(Note: for more highlights from this year's CMJ Music Marathon festival in New York, check out the "CMJ 2009 highlights" gallery in the sidebar.)
Who: Here’s a trio of friends (Jenny Lee Lindberg, Emily Kokal, Theresa Wayman) living in and around Los Angeles, playing music together, acting some and honing their chops since forming in 2004. And even though an early association with actress/model Shannyn Sossamon (Lindberg’s sister and the band’s first drummer) may have cast Warpaint as just another celeb vanity project, it’s just not the case—you can ask early fan John Frusciante, who helped record and mix this debut EP.
What: From the first track “Stars” through most of this six-song collection, the vibe is noticeably quiet and moody. Jammy “Beetles” switches tempos in a couple places and features Kokal’s distorted vocals—washed out and Louis Armstrong-ed. It’s a pleasantly weird effect and one of the standout songs. Spacey lead guitar lines pepper “Elephants.” But it’s the truly beautiful “Billie Holiday” that shows the band’s early promise. Delicate harmonies float over a simple acoustic lick, which build and build in a somber, jazzy tune. The final track, “Krimson,” is much more upbeat, and was highpoint during the band’s recent set at CMJ. It’s all groove and less snoozy, really. But snoozy is good! Sometimes!
Made for: Fans of fuzzy, female-fronted acts like Cocteau Twins (established) and School of Seven Bells (newer).
X-Factor: Exquisite Corpse was a game, and later theory, practiced by the Surrealist art movement in which words or images are strung together by a group of people—usually following a pattern. We can assume absinthe was involved. – MR
Who: A Philadelphia four-piece fronted by a former opera singer (James Harvey, who can indeed belt it out), Drink Up Buttercup formed in 2007 but really started garnering attention earlier this year, thanks to a seven-inch release on Kanine Records (early home to Grizzly Bear and Chairlift) and some head-turning performances at South by Southwest. They’re now signed to Yep Roc and set to release their debut LP in early ’10.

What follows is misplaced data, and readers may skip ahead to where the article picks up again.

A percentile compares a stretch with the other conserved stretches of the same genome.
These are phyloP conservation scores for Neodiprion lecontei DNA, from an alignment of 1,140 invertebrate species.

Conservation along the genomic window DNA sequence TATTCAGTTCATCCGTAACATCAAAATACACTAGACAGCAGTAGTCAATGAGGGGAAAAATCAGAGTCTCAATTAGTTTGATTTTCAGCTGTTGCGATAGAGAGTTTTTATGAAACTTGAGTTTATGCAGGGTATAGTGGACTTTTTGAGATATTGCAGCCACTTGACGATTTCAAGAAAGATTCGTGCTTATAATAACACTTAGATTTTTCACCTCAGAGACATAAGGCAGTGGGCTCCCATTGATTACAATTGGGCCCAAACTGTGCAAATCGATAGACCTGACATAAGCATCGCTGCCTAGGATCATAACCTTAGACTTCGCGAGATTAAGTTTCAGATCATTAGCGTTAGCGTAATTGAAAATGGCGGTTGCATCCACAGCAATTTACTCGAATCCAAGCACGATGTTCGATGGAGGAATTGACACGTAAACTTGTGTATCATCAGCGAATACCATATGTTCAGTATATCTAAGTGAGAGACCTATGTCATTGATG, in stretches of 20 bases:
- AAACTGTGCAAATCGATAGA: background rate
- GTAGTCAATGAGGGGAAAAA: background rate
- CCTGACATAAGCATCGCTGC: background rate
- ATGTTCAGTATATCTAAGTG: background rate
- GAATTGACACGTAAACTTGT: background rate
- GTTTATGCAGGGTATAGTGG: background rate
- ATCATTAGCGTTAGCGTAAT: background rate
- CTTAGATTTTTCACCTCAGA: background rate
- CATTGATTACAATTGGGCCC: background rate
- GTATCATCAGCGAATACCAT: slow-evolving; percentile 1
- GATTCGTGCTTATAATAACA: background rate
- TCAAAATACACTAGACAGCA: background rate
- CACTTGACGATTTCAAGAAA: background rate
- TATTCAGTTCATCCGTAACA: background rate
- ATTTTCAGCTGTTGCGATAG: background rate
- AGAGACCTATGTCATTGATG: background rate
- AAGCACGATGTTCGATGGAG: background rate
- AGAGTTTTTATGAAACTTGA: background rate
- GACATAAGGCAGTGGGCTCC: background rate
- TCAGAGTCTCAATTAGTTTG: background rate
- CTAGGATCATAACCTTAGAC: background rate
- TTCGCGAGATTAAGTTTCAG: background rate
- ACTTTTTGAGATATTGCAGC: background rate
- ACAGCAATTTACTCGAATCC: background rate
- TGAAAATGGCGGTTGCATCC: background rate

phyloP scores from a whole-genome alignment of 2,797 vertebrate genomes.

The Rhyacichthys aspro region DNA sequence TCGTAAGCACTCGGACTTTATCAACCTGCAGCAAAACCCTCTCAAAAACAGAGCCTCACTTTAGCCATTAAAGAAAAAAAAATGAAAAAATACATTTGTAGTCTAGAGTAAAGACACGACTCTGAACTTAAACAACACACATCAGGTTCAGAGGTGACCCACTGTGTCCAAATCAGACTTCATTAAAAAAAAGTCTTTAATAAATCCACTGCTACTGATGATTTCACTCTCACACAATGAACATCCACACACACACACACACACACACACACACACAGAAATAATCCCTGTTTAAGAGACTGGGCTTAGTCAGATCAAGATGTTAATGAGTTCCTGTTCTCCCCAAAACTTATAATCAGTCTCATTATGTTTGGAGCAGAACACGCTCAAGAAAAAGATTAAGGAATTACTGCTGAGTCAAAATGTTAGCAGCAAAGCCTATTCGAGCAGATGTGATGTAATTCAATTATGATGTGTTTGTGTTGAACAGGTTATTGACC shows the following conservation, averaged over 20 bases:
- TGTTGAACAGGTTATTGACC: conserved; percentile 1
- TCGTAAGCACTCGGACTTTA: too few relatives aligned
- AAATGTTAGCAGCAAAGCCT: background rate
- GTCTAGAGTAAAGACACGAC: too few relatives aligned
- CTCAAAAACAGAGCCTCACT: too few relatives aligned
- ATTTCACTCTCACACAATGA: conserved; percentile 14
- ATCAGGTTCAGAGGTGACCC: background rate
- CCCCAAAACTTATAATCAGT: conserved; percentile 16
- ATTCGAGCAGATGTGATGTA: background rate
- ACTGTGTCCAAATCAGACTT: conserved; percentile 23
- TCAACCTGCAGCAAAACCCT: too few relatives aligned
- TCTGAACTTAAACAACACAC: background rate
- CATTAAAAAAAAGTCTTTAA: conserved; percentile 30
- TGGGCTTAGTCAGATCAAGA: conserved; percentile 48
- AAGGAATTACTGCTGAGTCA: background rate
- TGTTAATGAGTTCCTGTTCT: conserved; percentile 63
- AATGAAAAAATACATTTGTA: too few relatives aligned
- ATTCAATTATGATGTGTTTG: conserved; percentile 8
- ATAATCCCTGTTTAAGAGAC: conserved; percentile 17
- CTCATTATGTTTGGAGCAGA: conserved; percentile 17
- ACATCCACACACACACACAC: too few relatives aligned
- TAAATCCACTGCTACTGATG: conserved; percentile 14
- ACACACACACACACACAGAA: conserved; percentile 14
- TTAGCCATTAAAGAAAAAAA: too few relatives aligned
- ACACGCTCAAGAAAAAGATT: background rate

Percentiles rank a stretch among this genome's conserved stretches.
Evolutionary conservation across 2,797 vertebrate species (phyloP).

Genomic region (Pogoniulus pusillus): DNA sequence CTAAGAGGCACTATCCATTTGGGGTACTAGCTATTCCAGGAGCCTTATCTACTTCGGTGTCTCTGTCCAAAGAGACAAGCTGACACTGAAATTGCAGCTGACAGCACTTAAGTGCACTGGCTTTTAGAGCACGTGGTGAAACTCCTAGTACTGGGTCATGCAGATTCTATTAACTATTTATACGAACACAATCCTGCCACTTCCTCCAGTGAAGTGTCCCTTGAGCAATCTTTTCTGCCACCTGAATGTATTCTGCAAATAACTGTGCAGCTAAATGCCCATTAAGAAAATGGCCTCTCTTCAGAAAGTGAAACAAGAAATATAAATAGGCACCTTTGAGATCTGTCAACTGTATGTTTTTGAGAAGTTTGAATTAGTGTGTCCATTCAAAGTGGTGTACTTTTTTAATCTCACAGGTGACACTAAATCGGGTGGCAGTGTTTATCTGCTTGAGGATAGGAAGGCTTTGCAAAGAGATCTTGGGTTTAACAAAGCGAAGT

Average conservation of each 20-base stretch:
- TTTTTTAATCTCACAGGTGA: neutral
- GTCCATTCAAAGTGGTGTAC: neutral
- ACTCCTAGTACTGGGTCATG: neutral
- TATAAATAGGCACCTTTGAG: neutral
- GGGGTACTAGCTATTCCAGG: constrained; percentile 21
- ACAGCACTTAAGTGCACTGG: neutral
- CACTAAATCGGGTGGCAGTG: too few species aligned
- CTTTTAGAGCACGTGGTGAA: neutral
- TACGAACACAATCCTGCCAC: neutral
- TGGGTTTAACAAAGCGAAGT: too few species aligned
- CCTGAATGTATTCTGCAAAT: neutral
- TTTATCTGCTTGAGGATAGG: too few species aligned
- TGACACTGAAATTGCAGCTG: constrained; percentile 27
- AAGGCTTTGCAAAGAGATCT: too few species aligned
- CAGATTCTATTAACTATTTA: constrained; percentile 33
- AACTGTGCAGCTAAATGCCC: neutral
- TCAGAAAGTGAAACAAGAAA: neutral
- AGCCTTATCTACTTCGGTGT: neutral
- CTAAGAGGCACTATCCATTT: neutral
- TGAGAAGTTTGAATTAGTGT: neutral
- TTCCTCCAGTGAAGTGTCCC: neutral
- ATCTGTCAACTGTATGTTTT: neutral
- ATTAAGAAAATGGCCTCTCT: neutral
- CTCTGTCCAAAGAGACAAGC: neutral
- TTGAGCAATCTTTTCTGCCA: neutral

What: Much like fellow Philly rockers Dr. Dog, DUB’s music has an endearingly scrappy, lo-fi quality that disguises some serious musical chops. The bright harmonies and cheesy melodica of early single “Gods and Gentlemen” hints at a slightly punkier Tally Hall; “Sosey and Dosey” recasts the Beach Boys as leering carnival barkers, luring you in with sunny vocals so they can whack you upside the head with a hurdy-gurdy. The new stuff is a little more polished, but not too much—the amazing lead single “Even Think” channels the over-caffeinated energy of an Arcade Fire, with thrift-store organ and a bass line that cries out for a dance remix (and has already gotten one—see below). Most importantly, as seen at CMJ, the band absolutely kills it live, adding homemade percussion (including metal trashcans) and transforming these songs into delirious, ramshackle rave-ups.
Made for: Noise fans who love pop. Pop fans who love noise. Recovering Guided by Voices obsessives. Anyone who’s ever used a trashcan as a percussion instrument.
X-Factor: Andrew W.K., of all people, has given “Even Think” the electro/dance remix treatment—and we have to admit, his version, which premiered recently on Stereogum, is kind of awesome. Party hard! – AH
Who: Who says nothing exciting could come from a town called Christchurch? T’Nealle Worsley formed Bang Bang Eche in that small New Zealand city in 2007, recording a demo and eventually recruiting a full band. In the following two years, the group’s achieved big success Down Under on alternative radio and made it to these shores several times, most recently for CMJ and a tour with Har Mar Superstar.
What: Barely out of their teens, you can forgive BBE for taking the dance-rock shenanigans of White Lies and The Rapture and amping up the BPMs, guitars and, well, everything else. It’s spastic post-punk, where the guitars still dominate (“Fist Full of Dollars”) but the beats and synths nicely round out the edges (“You and Me as Thick as Thieves”). Be prepared to dance, and duck: When we saw Bang, frontman Worsley ending up singing on the bar literally a foot next to us.
Made for: Fans of the more expansive disco-rockers like the Whip and Does It Offend You, Yeah? Indie rockers riddled with ADD.
X-Factor: The band hasn’t released more than eight songs (officially) so far, so don’t be surprised to hear a few covers in concert. During the band’s recent CMJ show, they broke out a fairly decent take on the Ting Tings’ “That’s Not My Name.” – KM